January 19, 2013 at 4:05 pm |
    • the AnViL

      "his mom says there is no God, mmmmkay, how does she know?" = argumentum ad ignorantiam

      " just think it's strange how people argue about something where there is nothing substantial to support either side. "

      only those making the positive additive assertion: "gods exist" are saddled with the onus of evidence.

      .
      .
      .
      .
      .
      .
      .
      .
      !

      January 19, 2013 at 4:08 pm |
    • KPFan45

      Well said.

      January 19, 2013 at 4:10 pm |
    • Religion Is Dangerous For Children And Other Living Creatures

      In other words, your opinion is that we should just be quiet and live and let live and not give our opinions, huh?

      January 19, 2013 at 4:13 pm |
    • Thundal

      "I just think it's strange how people argue about something where there is nothing substantial to support either side."

      Might want to look into how logic works. Unless you have proof, the proper, logical position is that it doesn't. Unicorns have never been seen, nor evidence found, thus they don't exist... just because there's a possibility they're invisible, flying, smell-less, immortal (thus no corpse) creatures doesn't mean they have any more points towards their existence, they still don't exist. God's the same way: until proven, it doesn't exist.

      The negative statement is the neutral statement. So yes, to assert that there is a god without proof thereof is, indeed, wrong. pay attention.

      January 19, 2013 at 4:15 pm |
    • Tim

      The burden lies with those who say there is a god, to prove it.

      January 19, 2013 at 4:17 pm |
    • the AnViL

      i'll even "say" it again – keep reading it until it sinks in.. maybe you'll be slightly less bewildered.

      no one would be going around denying the existence of imaginary men in the sky if delusional people did not first posit their existence.

      you should be ashamed to be so ignorant on a national public forum.

      .
      .
      .
      .
      .
      .
      .
      zoop!

      January 19, 2013 at 4:23 pm |
    • Ron

      In 1500 they had no evidence of sub-atomic particles, cell structure etc. Does this mean they did not exist in 1500?

      January 19, 2013 at 4:38 pm |
    • the AnViL

      Ron asks: "In 1500 they had no evidence of sub-atomic particles, cell structure etc. Does this mean they did not exist in 1500?"

      short curt answer: of course not

      question: was anyone back in 1500 positing the existence of sub-atomic particles or "cell structure etc.??

      protip: review the history of our understanding of sub-atomic particles and "cell structure etc" to see how science works.

      thank you for your interest

      January 19, 2013 at 4:56 pm |
  19. Mac

    Why can't religion fade away along with the myth of an afterlife?
    When evolution wins hands down!

    January 19, 2013 at 4:01 pm |
    • lionlylamb

      Just then how could the myriads of prehistoric creatures all have evolved in the same time-periods?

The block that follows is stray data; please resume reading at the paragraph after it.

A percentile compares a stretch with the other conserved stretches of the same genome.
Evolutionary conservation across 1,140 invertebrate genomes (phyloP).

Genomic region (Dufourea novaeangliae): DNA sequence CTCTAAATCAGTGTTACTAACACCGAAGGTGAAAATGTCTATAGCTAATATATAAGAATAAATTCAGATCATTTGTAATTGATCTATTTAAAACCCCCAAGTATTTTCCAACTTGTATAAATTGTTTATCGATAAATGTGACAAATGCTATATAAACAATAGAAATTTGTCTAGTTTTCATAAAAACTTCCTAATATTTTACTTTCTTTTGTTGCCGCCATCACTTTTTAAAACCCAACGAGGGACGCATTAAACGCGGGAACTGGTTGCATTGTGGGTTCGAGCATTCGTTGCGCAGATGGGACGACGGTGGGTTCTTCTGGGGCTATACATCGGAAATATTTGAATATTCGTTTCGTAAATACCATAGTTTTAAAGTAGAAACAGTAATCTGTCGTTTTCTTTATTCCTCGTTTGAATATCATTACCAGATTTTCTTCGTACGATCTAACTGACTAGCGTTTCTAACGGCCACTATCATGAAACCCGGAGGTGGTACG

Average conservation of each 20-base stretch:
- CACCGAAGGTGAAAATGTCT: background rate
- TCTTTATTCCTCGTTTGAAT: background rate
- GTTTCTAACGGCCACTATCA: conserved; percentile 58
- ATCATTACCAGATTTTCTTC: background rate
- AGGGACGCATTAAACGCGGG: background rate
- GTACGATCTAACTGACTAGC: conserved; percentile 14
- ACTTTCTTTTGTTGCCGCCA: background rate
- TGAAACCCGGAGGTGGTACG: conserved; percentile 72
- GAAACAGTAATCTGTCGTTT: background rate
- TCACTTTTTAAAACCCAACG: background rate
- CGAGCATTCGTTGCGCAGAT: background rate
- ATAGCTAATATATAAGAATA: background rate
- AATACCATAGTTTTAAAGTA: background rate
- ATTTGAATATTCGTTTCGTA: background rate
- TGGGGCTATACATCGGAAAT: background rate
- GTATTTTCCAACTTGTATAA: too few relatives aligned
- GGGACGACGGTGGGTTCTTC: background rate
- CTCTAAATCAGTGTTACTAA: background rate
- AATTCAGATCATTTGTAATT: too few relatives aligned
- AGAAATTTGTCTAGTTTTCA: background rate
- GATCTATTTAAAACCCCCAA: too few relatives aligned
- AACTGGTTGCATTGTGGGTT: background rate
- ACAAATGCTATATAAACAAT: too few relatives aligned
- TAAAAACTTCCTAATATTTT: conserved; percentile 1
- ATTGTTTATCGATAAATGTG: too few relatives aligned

January 19, 2013 at 4:20 pm |
  20. Gunny

    There is nothing wrong with faith, as long as one does not confuse it with fact.

    January 19, 2013 at 4:00 pm |
    • lionlylamb

      What is fact without assuming in theoretical addendums of faith-based innuendoes? Science believes in a finite concentration of materialized ends being the atomized ending and the celestial ending being a singular universe. Both endings are but plugs to be but scientific fallacies for keeping away the prying eyes the Truths of Fractal Cosmologies and Life living upon the atomized realms!

      January 19, 2013 at 4:17 pm |
    • Believe as you like.

      the mom states" For over a year, I lied to him and made up stories that I didn’t believe about heaven. " I could not help think, if you dont believe there is God, why did it bother her to LIE....? Isn't though shall not lie a GODLY commandment, based on fundamentals imposed by a GOD. If one does not believe in the imposer of the rules why should it BOTHER one?
      Why not just tell your kids the facts, no one knows for sure, thats where faith comes in they can figure it out as they grow...thats what most people do with religion...

      January 19, 2013 at 4:18 pm |
    • lionlylamb

      So God and God's brethren live deeply inside all Life and essences of nurtured Life structures being as the very grounds formations of stardust. All terrestrially celestial formed contrivances of megalithic living structures are so formulated by that which lives upon their insides. Without sub-atomized beings, there could never be megalithic structured forms of living monolithic creatures resulting in manhood and womanhood. 1Corinthians 3:9 "For we are labourers together with God: ye are God's husbandry, [ye are] God's building!"

      January 19, 2013 at 4:39 pm |
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About this blog

The CNN Belief Blog covers the faith angles of the day's biggest stories, from breaking news to politics to entertainment, fostering a global conversation about the role of religion and belief in readers' lives. It's edited by CNN's Daniel Burke with contributions from Eric Marrapodi and CNN's worldwide news gathering team.